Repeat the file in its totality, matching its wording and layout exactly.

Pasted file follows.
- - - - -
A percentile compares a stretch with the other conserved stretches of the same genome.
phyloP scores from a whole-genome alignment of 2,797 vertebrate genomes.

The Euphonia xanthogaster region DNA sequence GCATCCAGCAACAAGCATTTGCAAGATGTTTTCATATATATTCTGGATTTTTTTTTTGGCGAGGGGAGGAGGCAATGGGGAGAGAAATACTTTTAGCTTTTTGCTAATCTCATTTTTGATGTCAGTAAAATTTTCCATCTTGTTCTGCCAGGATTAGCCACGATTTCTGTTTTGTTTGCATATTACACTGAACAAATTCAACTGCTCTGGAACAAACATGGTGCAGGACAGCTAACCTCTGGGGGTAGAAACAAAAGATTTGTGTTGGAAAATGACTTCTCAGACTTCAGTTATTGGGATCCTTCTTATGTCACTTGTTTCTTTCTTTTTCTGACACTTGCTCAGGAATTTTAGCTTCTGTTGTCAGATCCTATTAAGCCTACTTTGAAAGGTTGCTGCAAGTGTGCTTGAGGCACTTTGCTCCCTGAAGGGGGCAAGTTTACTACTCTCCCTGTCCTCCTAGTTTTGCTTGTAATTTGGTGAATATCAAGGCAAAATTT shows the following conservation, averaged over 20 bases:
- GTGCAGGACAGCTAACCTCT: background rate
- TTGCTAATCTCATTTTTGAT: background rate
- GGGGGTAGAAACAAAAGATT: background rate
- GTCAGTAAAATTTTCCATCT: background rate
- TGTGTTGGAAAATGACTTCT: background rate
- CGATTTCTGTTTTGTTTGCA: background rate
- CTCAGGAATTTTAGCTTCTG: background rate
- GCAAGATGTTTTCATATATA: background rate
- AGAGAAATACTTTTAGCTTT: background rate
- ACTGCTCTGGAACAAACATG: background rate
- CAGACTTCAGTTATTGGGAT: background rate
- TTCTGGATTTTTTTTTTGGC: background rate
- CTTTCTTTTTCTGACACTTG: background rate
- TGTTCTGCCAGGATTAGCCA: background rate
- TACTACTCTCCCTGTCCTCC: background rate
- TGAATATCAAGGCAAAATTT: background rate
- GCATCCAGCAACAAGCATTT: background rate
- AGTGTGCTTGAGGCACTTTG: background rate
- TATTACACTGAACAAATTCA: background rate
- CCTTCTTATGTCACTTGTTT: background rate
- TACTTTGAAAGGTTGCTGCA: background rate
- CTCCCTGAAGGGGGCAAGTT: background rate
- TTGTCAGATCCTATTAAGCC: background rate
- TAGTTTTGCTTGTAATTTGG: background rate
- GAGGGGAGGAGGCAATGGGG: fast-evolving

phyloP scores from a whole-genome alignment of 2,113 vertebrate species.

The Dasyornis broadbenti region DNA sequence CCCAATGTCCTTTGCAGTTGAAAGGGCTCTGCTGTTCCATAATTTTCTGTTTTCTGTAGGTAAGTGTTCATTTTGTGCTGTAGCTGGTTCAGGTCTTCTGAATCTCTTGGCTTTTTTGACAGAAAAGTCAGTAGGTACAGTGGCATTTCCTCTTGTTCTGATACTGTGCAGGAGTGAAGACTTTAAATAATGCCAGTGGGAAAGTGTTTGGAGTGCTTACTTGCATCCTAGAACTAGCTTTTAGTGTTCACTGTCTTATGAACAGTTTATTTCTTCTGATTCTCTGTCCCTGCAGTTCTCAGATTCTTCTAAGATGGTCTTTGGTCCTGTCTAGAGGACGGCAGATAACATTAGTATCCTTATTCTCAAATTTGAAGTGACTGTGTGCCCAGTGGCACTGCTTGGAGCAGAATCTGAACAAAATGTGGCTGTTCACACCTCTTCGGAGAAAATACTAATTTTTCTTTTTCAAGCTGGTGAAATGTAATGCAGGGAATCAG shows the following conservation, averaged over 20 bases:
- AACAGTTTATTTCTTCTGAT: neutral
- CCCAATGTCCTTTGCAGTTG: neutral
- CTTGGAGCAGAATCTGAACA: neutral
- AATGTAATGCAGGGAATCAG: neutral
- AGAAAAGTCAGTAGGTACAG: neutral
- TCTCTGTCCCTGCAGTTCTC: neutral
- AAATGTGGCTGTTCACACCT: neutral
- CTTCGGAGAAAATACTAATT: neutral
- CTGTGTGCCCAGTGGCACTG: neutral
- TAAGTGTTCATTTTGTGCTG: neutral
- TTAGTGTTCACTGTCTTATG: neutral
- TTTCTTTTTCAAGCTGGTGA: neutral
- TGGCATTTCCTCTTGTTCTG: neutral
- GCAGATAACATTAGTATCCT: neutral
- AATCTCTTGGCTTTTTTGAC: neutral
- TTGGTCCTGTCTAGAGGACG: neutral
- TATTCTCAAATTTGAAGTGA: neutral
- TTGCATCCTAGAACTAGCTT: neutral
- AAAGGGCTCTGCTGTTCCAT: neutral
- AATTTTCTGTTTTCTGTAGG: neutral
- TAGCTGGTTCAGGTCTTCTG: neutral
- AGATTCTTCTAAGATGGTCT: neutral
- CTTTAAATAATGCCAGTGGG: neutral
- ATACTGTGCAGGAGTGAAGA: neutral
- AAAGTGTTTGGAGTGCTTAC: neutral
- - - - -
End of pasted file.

A percentile compares a stretch with the other conserved stretches of the same genome.
phyloP scores from a whole-genome alignment of 2,797 vertebrate genomes.

The Euphonia xanthogaster region DNA sequence GCATCCAGCAACAAGCATTTGCAAGATGTTTTCATATATATTCTGGATTTTTTTTTTGGCGAGGGGAGGAGGCAATGGGGAGAGAAATACTTTTAGCTTTTTGCTAATCTCATTTTTGATGTCAGTAAAATTTTCCATCTTGTTCTGCCAGGATTAGCCACGATTTCTGTTTTGTTTGCATATTACACTGAACAAATTCAACTGCTCTGGAACAAACATGGTGCAGGACAGCTAACCTCTGGGGGTAGAAACAAAAGATTTGTGTTGGAAAATGACTTCTCAGACTTCAGTTATTGGGATCCTTCTTATGTCACTTGTTTCTTTCTTTTTCTGACACTTGCTCAGGAATTTTAGCTTCTGTTGTCAGATCCTATTAAGCCTACTTTGAAAGGTTGCTGCAAGTGTGCTTGAGGCACTTTGCTCCCTGAAGGGGGCAAGTTTACTACTCTCCCTGTCCTCCTAGTTTTGCTTGTAATTTGGTGAATATCAAGGCAAAATTT shows the following conservation, averaged over 20 bases:
- GTGCAGGACAGCTAACCTCT: background rate
- TTGCTAATCTCATTTTTGAT: background rate
- GGGGGTAGAAACAAAAGATT: background rate
- GTCAGTAAAATTTTCCATCT: background rate
- TGTGTTGGAAAATGACTTCT: background rate
- CGATTTCTGTTTTGTTTGCA: background rate
- CTCAGGAATTTTAGCTTCTG: background rate
- GCAAGATGTTTTCATATATA: background rate
- AGAGAAATACTTTTAGCTTT: background rate
- ACTGCTCTGGAACAAACATG: background rate
- CAGACTTCAGTTATTGGGAT: background rate
- TTCTGGATTTTTTTTTTGGC: background rate
- CTTTCTTTTTCTGACACTTG: background rate
- TGTTCTGCCAGGATTAGCCA: background rate
- TACTACTCTCCCTGTCCTCC: background rate
- TGAATATCAAGGCAAAATTT: background rate
- GCATCCAGCAACAAGCATTT: background rate
- AGTGTGCTTGAGGCACTTTG: background rate
- TATTACACTGAACAAATTCA: background rate
- CCTTCTTATGTCACTTGTTT: background rate
- TACTTTGAAAGGTTGCTGCA: background rate
- CTCCCTGAAGGGGGCAAGTT: background rate
- TTGTCAGATCCTATTAAGCC: background rate
- TAGTTTTGCTTGTAATTTGG: background rate
- GAGGGGAGGAGGCAATGGGG: fast-evolving

phyloP scores from a whole-genome alignment of 2,113 vertebrate species.

The Dasyornis broadbenti region DNA sequence CCCAATGTCCTTTGCAGTTGAAAGGGCTCTGCTGTTCCATAATTTTCTGTTTTCTGTAGGTAAGTGTTCATTTTGTGCTGTAGCTGGTTCAGGTCTTCTGAATCTCTTGGCTTTTTTGACAGAAAAGTCAGTAGGTACAGTGGCATTTCCTCTTGTTCTGATACTGTGCAGGAGTGAAGACTTTAAATAATGCCAGTGGGAAAGTGTTTGGAGTGCTTACTTGCATCCTAGAACTAGCTTTTAGTGTTCACTGTCTTATGAACAGTTTATTTCTTCTGATTCTCTGTCCCTGCAGTTCTCAGATTCTTCTAAGATGGTCTTTGGTCCTGTCTAGAGGACGGCAGATAACATTAGTATCCTTATTCTCAAATTTGAAGTGACTGTGTGCCCAGTGGCACTGCTTGGAGCAGAATCTGAACAAAATGTGGCTGTTCACACCTCTTCGGAGAAAATACTAATTTTTCTTTTTCAAGCTGGTGAAATGTAATGCAGGGAATCAG shows the following conservation, averaged over 20 bases:
- AACAGTTTATTTCTTCTGAT: neutral
- CCCAATGTCCTTTGCAGTTG: neutral
- CTTGGAGCAGAATCTGAACA: neutral
- AATGTAATGCAGGGAATCAG: neutral
- AGAAAAGTCAGTAGGTACAG: neutral
- TCTCTGTCCCTGCAGTTCTC: neutral
- AAATGTGGCTGTTCACACCT: neutral
- CTTCGGAGAAAATACTAATT: neutral
- CTGTGTGCCCAGTGGCACTG: neutral
- TAAGTGTTCATTTTGTGCTG: neutral
- TTAGTGTTCACTGTCTTATG: neutral
- TTTCTTTTTCAAGCTGGTGA: neutral
- TGGCATTTCCTCTTGTTCTG: neutral
- GCAGATAACATTAGTATCCT: neutral
- AATCTCTTGGCTTTTTTGAC: neutral
- TTGGTCCTGTCTAGAGGACG: neutral
- TATTCTCAAATTTGAAGTGA: neutral
- TTGCATCCTAGAACTAGCTT: neutral
- AAAGGGCTCTGCTGTTCCAT: neutral
- AATTTTCTGTTTTCTGTAGG: neutral
- TAGCTGGTTCAGGTCTTCTG: neutral
- AGATTCTTCTAAGATGGTCT: neutral
- CTTTAAATAATGCCAGTGGG: neutral
- ATACTGTGCAGGAGTGAAGA: neutral
- AAAGTGTTTGGAGTGCTTAC: neutral